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Rabies, being a fatal, viral, zoonotic and vaccine-preventable disease, requires a holistic and team approach by all trained professionals working in the various aspects of public health maintenance. The one Health concept is founded on the awareness of the many benefits of controlling pathogens at the human-animal-environmental interface. Questionnaires were administered to the public and health personnel across the seventeen local government areas of Plateau Stateto collect information on factors that bothers on the public’s perception of rabies occurrence and control. These factors have been reported in previous and more recent studies to contribute to rabies in the state. They include the level of awareness of rabies and its control by the public, dog ownership and management practices, routine vaccination of dogs against rabies, reporting dog bites and suspected rabies cases to designated health authorities and role of the health personnel in rabies control. The information and data collected were analyzed using Microsoft Excel 2016. The study period spanned from 1998 – 2007. The findings of this study led to the conclusion that the creation of a one Health Initiative will stimulate a successful and sustainable control of rabies in the state.
... This concept was adopted to properly deal with global health challenges [225]. The one health concept encourages collaborations among wildlife biologists, veterinarians, physicians, agriculturists, ecologists, microbiologists, epidemiologists, and biomedical engineers to ensure favorable health for animals, humans, and our environment [228,236,237]. The one health approach has widespread impacts on poverty, food security, and health security through the prevention and control of zoonoses, mainly in the developing countries [238]. ...
... For the prevention and control of emerging and re-emerging diseases including zoonoses, the collaborations and partnerships of multi-sectoral personnel are badly needed for the implementation of feasible operations and surveillance among the human, animals, and environmental sectors [236]. WHO, OIE, FAO, US Centers for Disease Control and Prevention (CDC), US Department of Agriculture (USDA), United Nations System Influenza Coordination (UNSIC), and European Commission recognize the prevention and control strategies involving the one health approach [239][240][241]. ...
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Most humans are in contact with animals in a way or another. A zoonotic disease is a disease or infection that can be transmitted naturally from vertebrate animals to humans or from humans to vertebrate animals. More than 60% of human pathogens are zoonotic in origin. This includes a wide variety of bacteria, viruses, fungi, protozoa, parasites, and other pathogens. Factors such as climate change, urbanization, animal migration and trade, travel and tourism, vector biology, anthropogenic factors, and natural factors have greatly influenced the emergence, re-emergence, distribution, and patterns of zoonoses. As time goes on, there are more emerging and re-emerging zoonotic diseases. In this review, we reviewed the etiology of major zoonotic diseases, their impact on human health, and control measures for better management. We also highlighted COVID-19, a newly emerging zoonotic disease of likely bat origin that has affected millions of humans along with devastating global consequences. The implementation of One Health measures is highly recommended for the effective prevention and control of possible zoonosis.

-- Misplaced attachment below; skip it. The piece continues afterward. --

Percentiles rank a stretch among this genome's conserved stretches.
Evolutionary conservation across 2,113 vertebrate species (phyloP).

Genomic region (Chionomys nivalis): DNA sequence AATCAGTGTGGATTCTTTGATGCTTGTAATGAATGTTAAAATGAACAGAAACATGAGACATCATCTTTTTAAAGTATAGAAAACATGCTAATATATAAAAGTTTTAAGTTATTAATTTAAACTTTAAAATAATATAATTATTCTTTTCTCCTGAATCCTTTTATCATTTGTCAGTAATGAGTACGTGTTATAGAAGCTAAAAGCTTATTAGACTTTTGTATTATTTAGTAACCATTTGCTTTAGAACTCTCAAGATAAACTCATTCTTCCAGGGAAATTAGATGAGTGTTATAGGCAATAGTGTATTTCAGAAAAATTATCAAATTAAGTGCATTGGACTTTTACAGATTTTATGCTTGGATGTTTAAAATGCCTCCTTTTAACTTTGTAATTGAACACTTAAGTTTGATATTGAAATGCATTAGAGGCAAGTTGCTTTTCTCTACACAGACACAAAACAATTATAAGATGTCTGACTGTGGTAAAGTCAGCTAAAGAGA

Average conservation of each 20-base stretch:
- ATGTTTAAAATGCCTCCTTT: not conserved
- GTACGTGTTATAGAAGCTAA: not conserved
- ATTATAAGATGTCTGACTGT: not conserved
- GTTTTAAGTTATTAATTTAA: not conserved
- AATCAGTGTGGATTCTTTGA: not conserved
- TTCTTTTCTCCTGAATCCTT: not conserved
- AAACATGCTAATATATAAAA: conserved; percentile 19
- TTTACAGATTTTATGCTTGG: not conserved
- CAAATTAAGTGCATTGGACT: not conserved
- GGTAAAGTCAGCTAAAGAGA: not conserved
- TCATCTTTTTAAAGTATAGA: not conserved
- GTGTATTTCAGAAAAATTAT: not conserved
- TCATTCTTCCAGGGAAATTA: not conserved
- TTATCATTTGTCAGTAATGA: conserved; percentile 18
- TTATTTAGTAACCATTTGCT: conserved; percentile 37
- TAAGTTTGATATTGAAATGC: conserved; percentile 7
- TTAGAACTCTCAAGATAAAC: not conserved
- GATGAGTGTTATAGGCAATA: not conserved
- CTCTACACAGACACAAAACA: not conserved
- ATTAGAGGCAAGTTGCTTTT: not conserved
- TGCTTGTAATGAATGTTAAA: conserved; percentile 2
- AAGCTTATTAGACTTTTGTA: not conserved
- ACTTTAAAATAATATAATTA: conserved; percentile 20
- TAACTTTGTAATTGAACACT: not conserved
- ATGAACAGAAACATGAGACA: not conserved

... More than 60.0% of the pathogens that infect humans are animalborne zoonotic animal diseases and more than 75.0% of the new emerging infectious diseases are zoonotic (13). The World Health Organization shows Echinococcosis in the "neglected tropical diseases" group (14). ...
Article
Objective: Through this study we aimed to determine the risk factors affecting the transmission of Echinococcus granulosus to humans. Methods: This case-control study included a study group comprising of 107 people who underwent surgery for hydatid cyst and a control group comprising of 107 people. Place of living, age, and sex were taken as matching factors. A chi-square analysis was used for paired comparisons in the study. The variables that were significantly related in paired comparisons were included in the logistic regression analysis. Results: Hydatid cyst disease was seen 3.661 [confidence interval (CI) =1.650-8.123] times more often in individuals with an education period of 11 years or less compared to those with 12 years or above, 3.427 (CI=1.470-7.991) times more in those with a toilet outside the house compared to those with a toilet inside the house, and 5.540 (CI=2.088-14.697) times more in individuals who took a shower 8 times a month or less compared to those who take a shower 9 times or more. Conclusion: Individuals with a low level of education and who do not pay attention to environmental and personal hygiene are at risk for hydatid cyst disease.